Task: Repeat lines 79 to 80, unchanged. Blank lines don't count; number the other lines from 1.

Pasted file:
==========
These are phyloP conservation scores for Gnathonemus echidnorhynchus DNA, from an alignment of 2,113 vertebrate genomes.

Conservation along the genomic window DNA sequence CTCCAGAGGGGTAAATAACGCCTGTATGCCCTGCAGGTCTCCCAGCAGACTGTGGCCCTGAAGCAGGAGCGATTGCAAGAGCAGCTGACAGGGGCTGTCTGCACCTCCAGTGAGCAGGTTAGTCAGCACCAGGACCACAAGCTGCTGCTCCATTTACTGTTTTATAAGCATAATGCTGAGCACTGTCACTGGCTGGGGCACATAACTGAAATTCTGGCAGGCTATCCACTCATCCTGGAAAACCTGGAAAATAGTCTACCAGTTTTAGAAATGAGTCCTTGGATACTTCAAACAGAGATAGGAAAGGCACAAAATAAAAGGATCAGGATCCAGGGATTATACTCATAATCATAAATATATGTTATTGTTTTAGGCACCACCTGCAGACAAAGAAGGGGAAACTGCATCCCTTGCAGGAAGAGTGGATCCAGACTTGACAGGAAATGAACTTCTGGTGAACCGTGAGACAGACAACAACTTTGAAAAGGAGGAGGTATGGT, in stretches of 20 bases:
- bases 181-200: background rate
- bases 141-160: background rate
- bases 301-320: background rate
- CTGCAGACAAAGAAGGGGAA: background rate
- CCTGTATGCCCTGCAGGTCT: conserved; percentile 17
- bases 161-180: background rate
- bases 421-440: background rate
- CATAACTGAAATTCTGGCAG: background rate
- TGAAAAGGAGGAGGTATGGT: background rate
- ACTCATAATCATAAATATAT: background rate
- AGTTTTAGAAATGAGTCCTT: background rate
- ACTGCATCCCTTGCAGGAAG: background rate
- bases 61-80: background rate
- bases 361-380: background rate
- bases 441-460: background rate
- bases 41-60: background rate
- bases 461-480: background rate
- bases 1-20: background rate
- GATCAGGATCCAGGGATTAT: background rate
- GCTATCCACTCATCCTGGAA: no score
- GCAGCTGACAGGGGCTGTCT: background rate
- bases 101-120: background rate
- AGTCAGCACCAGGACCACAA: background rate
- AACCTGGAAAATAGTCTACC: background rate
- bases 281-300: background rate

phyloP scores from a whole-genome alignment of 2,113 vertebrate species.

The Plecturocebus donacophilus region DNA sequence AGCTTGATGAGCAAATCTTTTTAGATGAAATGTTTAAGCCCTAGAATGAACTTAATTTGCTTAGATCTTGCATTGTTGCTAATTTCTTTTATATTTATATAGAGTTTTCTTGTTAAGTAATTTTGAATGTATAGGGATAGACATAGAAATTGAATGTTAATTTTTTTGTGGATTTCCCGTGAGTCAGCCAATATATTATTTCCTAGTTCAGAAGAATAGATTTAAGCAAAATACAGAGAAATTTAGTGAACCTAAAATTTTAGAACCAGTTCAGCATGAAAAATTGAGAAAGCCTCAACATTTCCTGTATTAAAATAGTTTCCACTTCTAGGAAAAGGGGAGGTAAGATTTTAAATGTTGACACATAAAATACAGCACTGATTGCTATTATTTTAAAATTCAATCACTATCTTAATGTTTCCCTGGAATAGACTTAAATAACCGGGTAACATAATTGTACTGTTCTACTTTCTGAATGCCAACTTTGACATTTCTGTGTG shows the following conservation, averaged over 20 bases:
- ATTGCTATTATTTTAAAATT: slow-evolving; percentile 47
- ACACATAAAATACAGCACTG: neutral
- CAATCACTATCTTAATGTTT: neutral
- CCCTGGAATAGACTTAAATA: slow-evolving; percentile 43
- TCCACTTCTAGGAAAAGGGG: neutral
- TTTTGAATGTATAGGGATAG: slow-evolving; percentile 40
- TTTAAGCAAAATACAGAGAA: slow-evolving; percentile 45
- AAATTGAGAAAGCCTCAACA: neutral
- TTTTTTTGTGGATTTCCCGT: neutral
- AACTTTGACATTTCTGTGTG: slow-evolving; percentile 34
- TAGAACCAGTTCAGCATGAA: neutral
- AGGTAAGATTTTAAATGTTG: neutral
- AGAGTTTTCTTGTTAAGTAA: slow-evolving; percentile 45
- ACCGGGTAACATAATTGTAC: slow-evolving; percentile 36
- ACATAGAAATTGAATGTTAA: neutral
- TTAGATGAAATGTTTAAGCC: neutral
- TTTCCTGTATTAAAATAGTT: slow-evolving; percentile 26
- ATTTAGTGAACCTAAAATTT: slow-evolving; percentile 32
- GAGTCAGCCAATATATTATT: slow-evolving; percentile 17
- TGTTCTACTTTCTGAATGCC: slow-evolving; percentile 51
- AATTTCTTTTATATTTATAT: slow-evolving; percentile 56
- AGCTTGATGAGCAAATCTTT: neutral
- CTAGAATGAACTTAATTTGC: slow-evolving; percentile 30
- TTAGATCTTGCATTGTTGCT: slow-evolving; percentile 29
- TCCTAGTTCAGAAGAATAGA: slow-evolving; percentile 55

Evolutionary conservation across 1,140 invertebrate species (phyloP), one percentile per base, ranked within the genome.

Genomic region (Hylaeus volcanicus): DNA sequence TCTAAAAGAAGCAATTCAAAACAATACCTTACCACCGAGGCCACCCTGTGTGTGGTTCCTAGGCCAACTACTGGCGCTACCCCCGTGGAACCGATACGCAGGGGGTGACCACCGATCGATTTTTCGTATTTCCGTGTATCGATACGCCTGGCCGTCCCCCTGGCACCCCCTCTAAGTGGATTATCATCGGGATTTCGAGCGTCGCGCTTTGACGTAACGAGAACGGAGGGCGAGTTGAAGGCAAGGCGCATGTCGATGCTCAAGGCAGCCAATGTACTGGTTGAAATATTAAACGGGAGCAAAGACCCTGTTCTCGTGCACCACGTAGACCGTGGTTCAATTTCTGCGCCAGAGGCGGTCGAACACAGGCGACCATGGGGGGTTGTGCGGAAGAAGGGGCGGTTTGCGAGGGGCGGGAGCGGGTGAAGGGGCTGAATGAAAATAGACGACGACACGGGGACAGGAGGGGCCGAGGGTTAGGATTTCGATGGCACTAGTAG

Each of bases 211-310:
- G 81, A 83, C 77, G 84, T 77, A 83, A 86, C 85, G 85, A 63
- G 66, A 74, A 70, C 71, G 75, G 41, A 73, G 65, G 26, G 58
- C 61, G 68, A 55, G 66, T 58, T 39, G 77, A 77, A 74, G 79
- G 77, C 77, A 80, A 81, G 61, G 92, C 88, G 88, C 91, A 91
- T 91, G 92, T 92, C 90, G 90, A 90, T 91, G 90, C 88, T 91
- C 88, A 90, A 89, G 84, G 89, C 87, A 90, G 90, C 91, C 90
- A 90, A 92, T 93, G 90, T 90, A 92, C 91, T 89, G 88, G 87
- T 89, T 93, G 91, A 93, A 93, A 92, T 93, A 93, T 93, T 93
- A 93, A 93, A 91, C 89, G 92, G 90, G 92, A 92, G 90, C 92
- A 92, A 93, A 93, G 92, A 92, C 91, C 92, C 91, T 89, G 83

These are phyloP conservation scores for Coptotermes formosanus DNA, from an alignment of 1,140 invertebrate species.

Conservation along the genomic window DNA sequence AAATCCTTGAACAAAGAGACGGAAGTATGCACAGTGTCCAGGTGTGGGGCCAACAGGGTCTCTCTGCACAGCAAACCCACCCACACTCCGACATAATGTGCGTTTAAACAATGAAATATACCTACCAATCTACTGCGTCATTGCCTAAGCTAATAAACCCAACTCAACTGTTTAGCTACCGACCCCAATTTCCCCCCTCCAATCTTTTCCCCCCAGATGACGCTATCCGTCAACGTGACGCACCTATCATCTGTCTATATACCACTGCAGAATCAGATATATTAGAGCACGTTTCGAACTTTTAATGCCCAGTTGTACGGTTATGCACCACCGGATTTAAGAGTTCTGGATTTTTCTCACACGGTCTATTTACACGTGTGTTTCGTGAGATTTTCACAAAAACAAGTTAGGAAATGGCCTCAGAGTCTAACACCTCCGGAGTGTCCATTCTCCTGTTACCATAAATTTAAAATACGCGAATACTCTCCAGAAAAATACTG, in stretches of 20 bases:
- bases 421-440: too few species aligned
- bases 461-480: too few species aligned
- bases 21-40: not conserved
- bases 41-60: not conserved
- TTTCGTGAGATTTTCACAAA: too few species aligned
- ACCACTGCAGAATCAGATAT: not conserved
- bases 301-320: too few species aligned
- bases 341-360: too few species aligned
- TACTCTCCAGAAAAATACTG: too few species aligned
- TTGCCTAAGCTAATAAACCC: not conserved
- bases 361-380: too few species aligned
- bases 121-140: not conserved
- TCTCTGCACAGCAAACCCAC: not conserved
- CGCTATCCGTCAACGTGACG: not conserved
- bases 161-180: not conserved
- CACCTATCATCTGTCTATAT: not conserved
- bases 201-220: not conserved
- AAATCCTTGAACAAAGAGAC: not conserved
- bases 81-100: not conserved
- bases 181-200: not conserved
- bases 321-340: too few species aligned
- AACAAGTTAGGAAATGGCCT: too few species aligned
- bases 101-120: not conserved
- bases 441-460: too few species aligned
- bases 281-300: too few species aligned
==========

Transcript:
- TTGCCTAAGCTAATAAACCC: not conserved
- bases 361-380: too few species aligned